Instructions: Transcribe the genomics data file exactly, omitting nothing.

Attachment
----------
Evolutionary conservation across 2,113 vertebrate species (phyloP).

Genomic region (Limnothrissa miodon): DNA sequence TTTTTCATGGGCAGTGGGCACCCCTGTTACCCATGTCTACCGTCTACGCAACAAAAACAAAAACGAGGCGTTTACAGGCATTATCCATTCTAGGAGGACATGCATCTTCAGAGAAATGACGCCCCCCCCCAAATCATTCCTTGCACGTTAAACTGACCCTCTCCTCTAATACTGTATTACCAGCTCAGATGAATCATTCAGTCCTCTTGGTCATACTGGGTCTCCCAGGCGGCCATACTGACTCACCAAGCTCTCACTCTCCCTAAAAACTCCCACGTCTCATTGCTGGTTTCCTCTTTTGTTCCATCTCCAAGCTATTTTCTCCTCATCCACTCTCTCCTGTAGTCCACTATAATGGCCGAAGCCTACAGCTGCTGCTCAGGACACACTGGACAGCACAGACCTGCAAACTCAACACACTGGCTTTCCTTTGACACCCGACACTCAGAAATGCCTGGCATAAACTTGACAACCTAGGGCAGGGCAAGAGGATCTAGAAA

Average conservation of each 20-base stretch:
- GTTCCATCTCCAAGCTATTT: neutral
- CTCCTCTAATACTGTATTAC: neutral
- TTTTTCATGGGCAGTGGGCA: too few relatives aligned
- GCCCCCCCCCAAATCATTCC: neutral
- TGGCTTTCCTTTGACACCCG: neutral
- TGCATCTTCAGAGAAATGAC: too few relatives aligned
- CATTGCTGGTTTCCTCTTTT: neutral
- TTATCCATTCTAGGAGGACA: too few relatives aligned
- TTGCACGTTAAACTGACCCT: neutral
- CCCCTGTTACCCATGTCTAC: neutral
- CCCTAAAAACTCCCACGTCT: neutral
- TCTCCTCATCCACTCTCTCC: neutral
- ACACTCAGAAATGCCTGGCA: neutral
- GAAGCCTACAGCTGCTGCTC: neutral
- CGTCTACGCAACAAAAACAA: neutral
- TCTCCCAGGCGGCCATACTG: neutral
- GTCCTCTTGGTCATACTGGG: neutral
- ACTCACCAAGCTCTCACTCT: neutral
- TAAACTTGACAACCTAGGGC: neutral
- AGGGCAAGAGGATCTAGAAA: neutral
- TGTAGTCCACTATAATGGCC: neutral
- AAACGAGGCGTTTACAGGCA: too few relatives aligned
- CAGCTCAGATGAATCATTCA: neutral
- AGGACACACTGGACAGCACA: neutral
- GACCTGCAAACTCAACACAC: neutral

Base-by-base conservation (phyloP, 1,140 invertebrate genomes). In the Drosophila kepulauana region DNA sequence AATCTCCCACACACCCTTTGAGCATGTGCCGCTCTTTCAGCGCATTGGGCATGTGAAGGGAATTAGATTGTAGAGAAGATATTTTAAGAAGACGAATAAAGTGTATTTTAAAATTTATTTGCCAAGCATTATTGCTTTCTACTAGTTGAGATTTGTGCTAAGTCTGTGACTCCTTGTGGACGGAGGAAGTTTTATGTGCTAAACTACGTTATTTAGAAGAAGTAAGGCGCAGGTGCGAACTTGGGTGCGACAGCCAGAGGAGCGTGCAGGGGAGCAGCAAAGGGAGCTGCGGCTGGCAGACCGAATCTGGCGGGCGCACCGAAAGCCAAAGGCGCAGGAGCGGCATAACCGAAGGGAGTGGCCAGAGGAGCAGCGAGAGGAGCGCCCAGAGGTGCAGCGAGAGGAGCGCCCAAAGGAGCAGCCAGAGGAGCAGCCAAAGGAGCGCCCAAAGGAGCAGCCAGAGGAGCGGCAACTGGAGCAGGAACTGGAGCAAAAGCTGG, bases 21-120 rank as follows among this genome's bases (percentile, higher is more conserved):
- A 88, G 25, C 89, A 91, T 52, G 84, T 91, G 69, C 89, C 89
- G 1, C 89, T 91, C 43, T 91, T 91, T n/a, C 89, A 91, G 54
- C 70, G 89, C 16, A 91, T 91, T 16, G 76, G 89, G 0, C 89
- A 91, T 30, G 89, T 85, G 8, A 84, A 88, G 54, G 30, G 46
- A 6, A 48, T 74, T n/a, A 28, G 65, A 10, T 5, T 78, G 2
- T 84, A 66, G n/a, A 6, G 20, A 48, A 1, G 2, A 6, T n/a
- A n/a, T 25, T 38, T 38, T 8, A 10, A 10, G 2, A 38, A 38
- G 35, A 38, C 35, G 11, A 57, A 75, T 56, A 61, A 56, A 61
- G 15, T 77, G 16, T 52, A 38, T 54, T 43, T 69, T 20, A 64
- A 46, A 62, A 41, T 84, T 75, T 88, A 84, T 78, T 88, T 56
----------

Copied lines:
Evolutionary conservation across 2,113 vertebrate species (phyloP).

Genomic region (Limnothrissa miodon): DNA sequence TTTTTCATGGGCAGTGGGCACCCCTGTTACCCATGTCTACCGTCTACGCAACAAAAACAAAAACGAGGCGTTTACAGGCATTATCCATTCTAGGAGGACATGCATCTTCAGAGAAATGACGCCCCCCCCCAAATCATTCCTTGCACGTTAAACTGACCCTCTCCTCTAATACTGTATTACCAGCTCAGATGAATCATTCAGTCCTCTTGGTCATACTGGGTCTCCCAGGCGGCCATACTGACTCACCAAGCTCTCACTCTCCCTAAAAACTCCCACGTCTCATTGCTGGTTTCCTCTTTTGTTCCATCTCCAAGCTATTTTCTCCTCATCCACTCTCTCCTGTAGTCCACTATAATGGCCGAAGCCTACAGCTGCTGCTCAGGACACACTGGACAGCACAGACCTGCAAACTCAACACACTGGCTTTCCTTTGACACCCGACACTCAGAAATGCCTGGCATAAACTTGACAACCTAGGGCAGGGCAAGAGGATCTAGAAA

Average conservation of each 20-base stretch:
- GTTCCATCTCCAAGCTATTT: neutral
- CTCCTCTAATACTGTATTAC: neutral
- TTTTTCATGGGCAGTGGGCA: too few relatives aligned
- GCCCCCCCCCAAATCATTCC: neutral
- TGGCTTTCCTTTGACACCCG: neutral
- TGCATCTTCAGAGAAATGAC: too few relatives aligned
- CATTGCTGGTTTCCTCTTTT: neutral
- TTATCCATTCTAGGAGGACA: too few relatives aligned
- TTGCACGTTAAACTGACCCT: neutral
- CCCCTGTTACCCATGTCTAC: neutral
- CCCTAAAAACTCCCACGTCT: neutral
- TCTCCTCATCCACTCTCTCC: neutral
- ACACTCAGAAATGCCTGGCA: neutral
- GAAGCCTACAGCTGCTGCTC: neutral
- CGTCTACGCAACAAAAACAA: neutral
- TCTCCCAGGCGGCCATACTG: neutral
- GTCCTCTTGGTCATACTGGG: neutral
- ACTCACCAAGCTCTCACTCT: neutral
- TAAACTTGACAACCTAGGGC: neutral
- AGGGCAAGAGGATCTAGAAA: neutral
- TGTAGTCCACTATAATGGCC: neutral
- AAACGAGGCGTTTACAGGCA: too few relatives aligned
- CAGCTCAGATGAATCATTCA: neutral
- AGGACACACTGGACAGCACA: neutral
- GACCTGCAAACTCAACACAC: neutral

Base-by-base conservation (phyloP, 1,140 invertebrate genomes). In the Drosophila kepulauana region DNA sequence AATCTCCCACACACCCTTTGAGCATGTGCCGCTCTTTCAGCGCATTGGGCATGTGAAGGGAATTAGATTGTAGAGAAGATATTTTAAGAAGACGAATAAAGTGTATTTTAAAATTTATTTGCCAAGCATTATTGCTTTCTACTAGTTGAGATTTGTGCTAAGTCTGTGACTCCTTGTGGACGGAGGAAGTTTTATGTGCTAAACTACGTTATTTAGAAGAAGTAAGGCGCAGGTGCGAACTTGGGTGCGACAGCCAGAGGAGCGTGCAGGGGAGCAGCAAAGGGAGCTGCGGCTGGCAGACCGAATCTGGCGGGCGCACCGAAAGCCAAAGGCGCAGGAGCGGCATAACCGAAGGGAGTGGCCAGAGGAGCAGCGAGAGGAGCGCCCAGAGGTGCAGCGAGAGGAGCGCCCAAAGGAGCAGCCAGAGGAGCAGCCAAAGGAGCGCCCAAAGGAGCAGCCAGAGGAGCGGCAACTGGAGCAGGAACTGGAGCAAAAGCTGG, bases 21-120 rank as follows among this genome's bases (percentile, higher is more conserved):
- A 88, G 25, C 89, A 91, T 52, G 84, T 91, G 69, C 89, C 89
- G 1, C 89, T 91, C 43, T 91, T 91, T n/a, C 89, A 91, G 54
- C 70, G 89, C 16, A 91, T 91, T 16, G 76, G 89, G 0, C 89
- A 91, T 30, G 89, T 85, G 8, A 84, A 88, G 54, G 30, G 46
- A 6, A 48, T 74, T n/a, A 28, G 65, A 10, T 5, T 78, G 2
- T 84, A 66, G n/a, A 6, G 20, A 48, A 1, G 2, A 6, T n/a
- A n/a, T 25, T 38, T 38, T 8, A 10, A 10, G 2, A 38, A 38
- G 35, A 38, C 35, G 11, A 57, A 75, T 56, A 61, A 56, A 61
- G 15, T 77, G 16, T 52, A 38, T 54, T 43, T 69, T 20, A 64
- A 46, A 62, A 41, T 84, T 75, T 88, A 84, T 78, T 88, T 56